As Jewish families up and down the land prepare for the Yamin Noraim (Days of Awe), they may do so with a great sense of foreboding. Fears of an eruption of anti-Semitism on both sides of the Atlantic are at heightened levels.

Here in Britain, an investigation by The Sunday Times reveals how neo-Nazi groups have infiltrated the British Army. Meanwhile, the Corbyn clique, which dominates the Labour Party, is strengthening and, if recent polls are to be believed, could form the next government.

It has done little to properly erase the stain of anti-Zionism and anti-Semitism.

In the United States, the riots at Charlottesville in Virginia, where right-wing groups including the Ku Klux Klan laid siege to the synagogue chanting anti-Jewish slogans, are raw.

Close friends, both professors at the University of Virginia, remain shaken by the ferocity of the hatred. Irrespective of Donald Trump’s reactions, there are echoes of Sinclair Lewis’ 1930s dystopian novel It Can’t Happen Here.

At times like these, a strong, united and focused leadership in the British Jewish community is needed. We have no shortage of organisations purporting to represent out interests and speak out against anti-Semitism. But they seem more concerned with protecting their own territories and status rather than working for the community that funds them.

Writing in Jewish News last week, Simon Johnson, the chief executive of the Jewish Leadership Council (JLC) made much of the efforts of its ‘professional team’ in bringing vital issues such as ‘rising levels of anti-Semitism’ to the table with Prime Minister Theresa May.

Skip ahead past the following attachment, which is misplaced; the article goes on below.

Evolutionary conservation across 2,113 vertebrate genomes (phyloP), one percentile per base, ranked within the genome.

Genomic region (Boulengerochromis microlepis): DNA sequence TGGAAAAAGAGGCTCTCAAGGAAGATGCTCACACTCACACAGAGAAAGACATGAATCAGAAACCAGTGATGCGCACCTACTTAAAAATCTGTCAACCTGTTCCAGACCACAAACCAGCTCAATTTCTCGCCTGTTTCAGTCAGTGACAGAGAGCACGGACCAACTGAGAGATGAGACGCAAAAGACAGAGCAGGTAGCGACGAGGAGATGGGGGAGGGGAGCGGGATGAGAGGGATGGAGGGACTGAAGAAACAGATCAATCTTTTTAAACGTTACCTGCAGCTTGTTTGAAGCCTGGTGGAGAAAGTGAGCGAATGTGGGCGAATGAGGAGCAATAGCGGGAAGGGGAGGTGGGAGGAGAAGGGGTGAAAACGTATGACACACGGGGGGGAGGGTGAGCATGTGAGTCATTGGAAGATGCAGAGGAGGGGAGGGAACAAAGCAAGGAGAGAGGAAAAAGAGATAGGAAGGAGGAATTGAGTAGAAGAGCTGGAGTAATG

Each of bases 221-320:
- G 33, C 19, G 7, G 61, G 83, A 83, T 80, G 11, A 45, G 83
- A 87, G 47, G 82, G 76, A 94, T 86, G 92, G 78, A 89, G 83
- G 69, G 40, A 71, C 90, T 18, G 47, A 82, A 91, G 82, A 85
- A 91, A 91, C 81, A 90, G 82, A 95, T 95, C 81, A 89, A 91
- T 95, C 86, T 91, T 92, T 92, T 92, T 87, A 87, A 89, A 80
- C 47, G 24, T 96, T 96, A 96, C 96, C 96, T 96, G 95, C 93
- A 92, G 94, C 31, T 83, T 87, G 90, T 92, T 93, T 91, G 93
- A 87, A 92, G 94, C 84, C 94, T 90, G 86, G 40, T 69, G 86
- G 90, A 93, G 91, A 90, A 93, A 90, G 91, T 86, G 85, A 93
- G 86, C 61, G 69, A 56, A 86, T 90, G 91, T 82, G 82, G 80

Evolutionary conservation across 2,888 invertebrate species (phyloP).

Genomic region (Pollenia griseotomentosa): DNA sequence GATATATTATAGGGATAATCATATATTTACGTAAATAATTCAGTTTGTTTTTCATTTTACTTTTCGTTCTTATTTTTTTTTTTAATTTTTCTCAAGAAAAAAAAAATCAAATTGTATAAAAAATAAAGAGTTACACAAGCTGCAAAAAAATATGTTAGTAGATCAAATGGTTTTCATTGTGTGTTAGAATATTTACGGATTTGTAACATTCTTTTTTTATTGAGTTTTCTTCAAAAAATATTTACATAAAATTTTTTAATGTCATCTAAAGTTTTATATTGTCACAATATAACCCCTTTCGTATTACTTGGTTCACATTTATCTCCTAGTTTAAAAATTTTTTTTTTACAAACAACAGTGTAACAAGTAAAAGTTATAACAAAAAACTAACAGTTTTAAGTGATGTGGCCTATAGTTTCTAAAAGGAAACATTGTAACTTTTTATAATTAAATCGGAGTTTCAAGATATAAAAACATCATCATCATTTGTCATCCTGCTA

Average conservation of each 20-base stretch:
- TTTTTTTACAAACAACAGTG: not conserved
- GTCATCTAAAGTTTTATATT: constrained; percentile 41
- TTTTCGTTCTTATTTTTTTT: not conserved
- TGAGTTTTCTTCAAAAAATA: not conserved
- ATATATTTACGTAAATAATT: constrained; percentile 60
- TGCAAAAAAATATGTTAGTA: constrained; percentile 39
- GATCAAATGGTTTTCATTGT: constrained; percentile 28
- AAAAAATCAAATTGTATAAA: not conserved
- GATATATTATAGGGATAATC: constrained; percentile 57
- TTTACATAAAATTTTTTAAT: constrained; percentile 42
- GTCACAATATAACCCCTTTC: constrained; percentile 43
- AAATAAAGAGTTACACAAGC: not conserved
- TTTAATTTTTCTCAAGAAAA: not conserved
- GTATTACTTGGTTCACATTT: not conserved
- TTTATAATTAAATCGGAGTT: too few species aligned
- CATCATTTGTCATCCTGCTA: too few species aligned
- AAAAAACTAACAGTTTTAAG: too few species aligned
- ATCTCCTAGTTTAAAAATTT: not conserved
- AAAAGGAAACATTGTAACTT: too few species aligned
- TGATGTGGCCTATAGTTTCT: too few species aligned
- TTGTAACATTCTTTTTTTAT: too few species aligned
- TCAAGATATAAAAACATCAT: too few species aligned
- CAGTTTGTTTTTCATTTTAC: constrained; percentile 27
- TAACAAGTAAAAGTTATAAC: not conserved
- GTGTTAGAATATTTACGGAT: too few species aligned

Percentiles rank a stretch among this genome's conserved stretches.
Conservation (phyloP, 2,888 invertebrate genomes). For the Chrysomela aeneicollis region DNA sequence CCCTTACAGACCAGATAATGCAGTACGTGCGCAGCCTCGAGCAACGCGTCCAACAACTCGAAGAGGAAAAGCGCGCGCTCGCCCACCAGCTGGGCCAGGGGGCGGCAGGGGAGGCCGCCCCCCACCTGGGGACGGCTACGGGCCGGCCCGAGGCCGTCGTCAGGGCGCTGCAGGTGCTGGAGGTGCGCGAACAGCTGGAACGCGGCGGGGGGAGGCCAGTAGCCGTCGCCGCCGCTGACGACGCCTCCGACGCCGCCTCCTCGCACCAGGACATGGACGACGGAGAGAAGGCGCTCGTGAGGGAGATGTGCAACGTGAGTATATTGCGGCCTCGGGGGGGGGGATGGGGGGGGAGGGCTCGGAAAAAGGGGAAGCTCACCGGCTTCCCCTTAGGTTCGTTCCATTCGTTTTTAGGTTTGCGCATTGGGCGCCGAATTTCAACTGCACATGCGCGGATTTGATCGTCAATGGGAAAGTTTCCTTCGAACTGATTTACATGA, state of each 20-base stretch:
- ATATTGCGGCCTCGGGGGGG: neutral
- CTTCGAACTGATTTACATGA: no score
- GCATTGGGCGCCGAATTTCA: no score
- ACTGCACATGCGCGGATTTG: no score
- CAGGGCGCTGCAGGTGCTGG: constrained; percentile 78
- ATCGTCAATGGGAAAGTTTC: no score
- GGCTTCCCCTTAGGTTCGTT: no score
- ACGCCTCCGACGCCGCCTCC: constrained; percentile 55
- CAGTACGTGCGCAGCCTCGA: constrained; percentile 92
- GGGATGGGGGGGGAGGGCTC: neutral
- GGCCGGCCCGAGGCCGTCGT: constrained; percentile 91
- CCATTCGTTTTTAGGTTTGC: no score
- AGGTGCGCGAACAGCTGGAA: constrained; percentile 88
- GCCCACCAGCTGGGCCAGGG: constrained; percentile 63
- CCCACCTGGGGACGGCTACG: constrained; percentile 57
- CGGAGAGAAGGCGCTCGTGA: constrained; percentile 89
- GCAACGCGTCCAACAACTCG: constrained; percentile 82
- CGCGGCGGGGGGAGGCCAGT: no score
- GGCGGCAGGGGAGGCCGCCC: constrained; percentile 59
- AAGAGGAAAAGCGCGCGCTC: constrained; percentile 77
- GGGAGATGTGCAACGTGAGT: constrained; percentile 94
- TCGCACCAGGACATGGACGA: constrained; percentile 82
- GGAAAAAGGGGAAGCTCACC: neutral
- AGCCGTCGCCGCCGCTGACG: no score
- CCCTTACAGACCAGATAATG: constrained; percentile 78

Having such a stalwart supporter of the Jewish community at Downing Street is reassuring. But it should not be imagined that the community’s honeymoon with the Tories is forever and Labour is the bigger challenge.

It might also seem a chutzpah for Johnson and the JLC to claim the high ground on anti-Semitism when, just days earlier, it criticised  Gideon Falter’s grassroots Campaign Against Antisemitism (CAA) for “scaremongering” and “attention seeking’ after it had used the polling organisation YouGov to establish prejudice against Jews in Britain.

For those who may have forgotten, YouGov, using sophisticated algorithms, was the only polling organisation that predicted the hung Parliament in June’s general election.

As the JLC and the CAA slug it out, the Board of Deputies is focusing on the danger of Corbyn (as evidenced by Phil Rosenberg’s contribution in last week’s Jewish News). Nevertheless, ordinary members of the community and the secular media and politicians can’t be blamed for being confused by all of this. With each organisation claiming the high ground and their own territory, who actually speaks for the Jewish community has become ever more obscure.

It is less than three years ago that a serious effort by the JLC and the Board of Deputies to forge a merger and create a single, all powerful voice for the community foundered.

Much of the hard work was done: a proposed constitution was drawn up with the aim of both preserving the democracy of the Board and the cross-communal expertise of the JLC. Large amounts of Board and JLC money, which could have been spent on community causes, was burnt on high level consultants.

The pooling of political, financial and intellectual resources has never been more important given the anti-Semitism threat. Grassroots organisations such as the CAA need to be embraced for their raw enthusiasm. Community unity would be a terrific mission for 5778.

Happy new year to all our readers.